Wielding Artifice

How does an actor play a character who can’t find the words to express themselves?

It’s an interesting conundrum: the character can’t locate their own proverbial script…even though the actor obviously knows their character’s literal script. The problem: if an actor communicates a comfortable, commanding control over this hesitance, such strength of approach would ring untrue in relation to their linguistically floundering character. As much as tripping over lines and struggling to remember the next might forsake seamlessly convincing “naturalism”, this “artifice” of performance can feel truer to ineloquent characters than scripted reticence.

In recent weeks, I’ve covered how shows like Who Killed My Father and Mala lean into this brand of performative artifice to mine deeper truth; well, Austin Pendleton in The Minutes triplets it.

Geriatricism is another interesting conundrum for actors. Losing your memory is a stereotypical hallmark of aging; how can an actor live in and thereby project this truth fully, in a vocation defined by constant memory recall, without looking like they just don’t know their lines?

Well, why not flirt with this exact look? Austin Pendleton’s line deliveries sound like he’s having actual trouble remembering the dialogue. And have you ever been in the presence of an actor who legitimately blanks on the script? There’s a charged energy of anticipatory tension and dread in the room; are we really witnessing a professional fail at their work in front of hundreds of onlookers??

This effect mirrors what it must be like to sit in a local council meeting — the setting of The Minutes!— with one of the questionably-stable kooks who partially govern our societies…the sort of kook Pendleton is bringing to all-too-real life before us. Questions provoked by his slippery staccato also apply to his slippery character:

Is he OK? Like, is something wrong with him? Or is this just how he speaks?

OR, does he have no earthly clue what he wants to say, making it up as he goes along, arbitrarily deciding what opinions to espouse based on how his mood strikes in that fleeting moment, flying by the seat of his slow pants??

Oooooor, is he deliberately fucking with us?? Is it all an act to keep us on pins and needles, compelling us to figure out where his “expert” attention will roam next, creating ample room for us to lean in and give him the attention and marination he self-evidently deserves and desires? Is he SO smart, does he have SUCH a wealth of experienced wisdom, that it requires processing time to rifle through his endless strokes of genius?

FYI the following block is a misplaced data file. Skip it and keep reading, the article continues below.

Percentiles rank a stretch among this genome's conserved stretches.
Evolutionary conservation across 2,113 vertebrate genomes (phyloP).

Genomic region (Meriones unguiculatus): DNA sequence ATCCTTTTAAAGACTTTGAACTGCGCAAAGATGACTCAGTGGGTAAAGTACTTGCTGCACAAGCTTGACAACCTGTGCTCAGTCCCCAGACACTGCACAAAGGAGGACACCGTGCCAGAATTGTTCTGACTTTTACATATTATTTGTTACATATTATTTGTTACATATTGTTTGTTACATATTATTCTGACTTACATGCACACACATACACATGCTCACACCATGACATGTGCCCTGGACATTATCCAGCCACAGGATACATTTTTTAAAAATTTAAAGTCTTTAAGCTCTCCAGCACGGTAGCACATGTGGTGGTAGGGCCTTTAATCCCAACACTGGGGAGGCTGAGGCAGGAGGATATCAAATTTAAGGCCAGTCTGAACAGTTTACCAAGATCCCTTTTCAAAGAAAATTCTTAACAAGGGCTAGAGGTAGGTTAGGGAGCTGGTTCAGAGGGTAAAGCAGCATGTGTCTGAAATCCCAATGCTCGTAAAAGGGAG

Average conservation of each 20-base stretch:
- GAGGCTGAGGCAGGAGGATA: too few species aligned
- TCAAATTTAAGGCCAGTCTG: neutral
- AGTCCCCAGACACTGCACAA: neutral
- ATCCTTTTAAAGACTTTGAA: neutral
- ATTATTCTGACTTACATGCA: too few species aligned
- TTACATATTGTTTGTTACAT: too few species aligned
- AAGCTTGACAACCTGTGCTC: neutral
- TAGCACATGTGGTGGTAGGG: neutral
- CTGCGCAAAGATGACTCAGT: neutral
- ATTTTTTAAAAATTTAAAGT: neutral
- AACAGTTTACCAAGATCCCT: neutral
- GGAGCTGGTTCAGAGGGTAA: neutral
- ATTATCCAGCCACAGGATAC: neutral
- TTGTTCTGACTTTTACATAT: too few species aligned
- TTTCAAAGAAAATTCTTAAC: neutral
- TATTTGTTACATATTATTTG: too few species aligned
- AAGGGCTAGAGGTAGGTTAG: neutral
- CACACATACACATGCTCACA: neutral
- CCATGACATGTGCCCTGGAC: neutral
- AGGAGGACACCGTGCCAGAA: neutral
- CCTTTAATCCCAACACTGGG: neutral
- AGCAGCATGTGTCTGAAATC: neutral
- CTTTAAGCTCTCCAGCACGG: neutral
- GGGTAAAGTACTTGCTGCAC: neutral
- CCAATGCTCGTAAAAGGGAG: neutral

Ooooor, is he an airhead? A formerly (hopefully?) with-it citizen who’s now slipping off his rocker, yet we still have to put up with his lagging because, well, because he still wields his inherited power over our daily lives!

And with that, we’ve run into how all of these questions pertain to representative democracy, another of the show’s focuses. Are we watching the sort of decision-making weirdos who we’ve entrusted to hold the keys to our sociopolitical future? Do all of our elderly elected officials know what they’re talking about…or might we be at the mercy of a few in the midst of losing their wits?

Pendleton’s performances transforms every second he has the mic into a spectacle of elders. Is this whole arrangement hilarious, or tragic? Since the play’s about the deteriorating grip of the old guard, and the repercussions wrought when they cling to their influence beyond the advised expiration date, Pendleton’s unusual turn hammers home the text’s central themes.

His stumbling artifice allows truth to crash-land into an otherwise fictional tale.

One thought on “Wielding Artifice

  1. Anonymous

    Also Pendleton’s character is named Mr. Oldfield, so you’re spot on with Letts’s insinuation about the elderly wielding governmental power.

    Like

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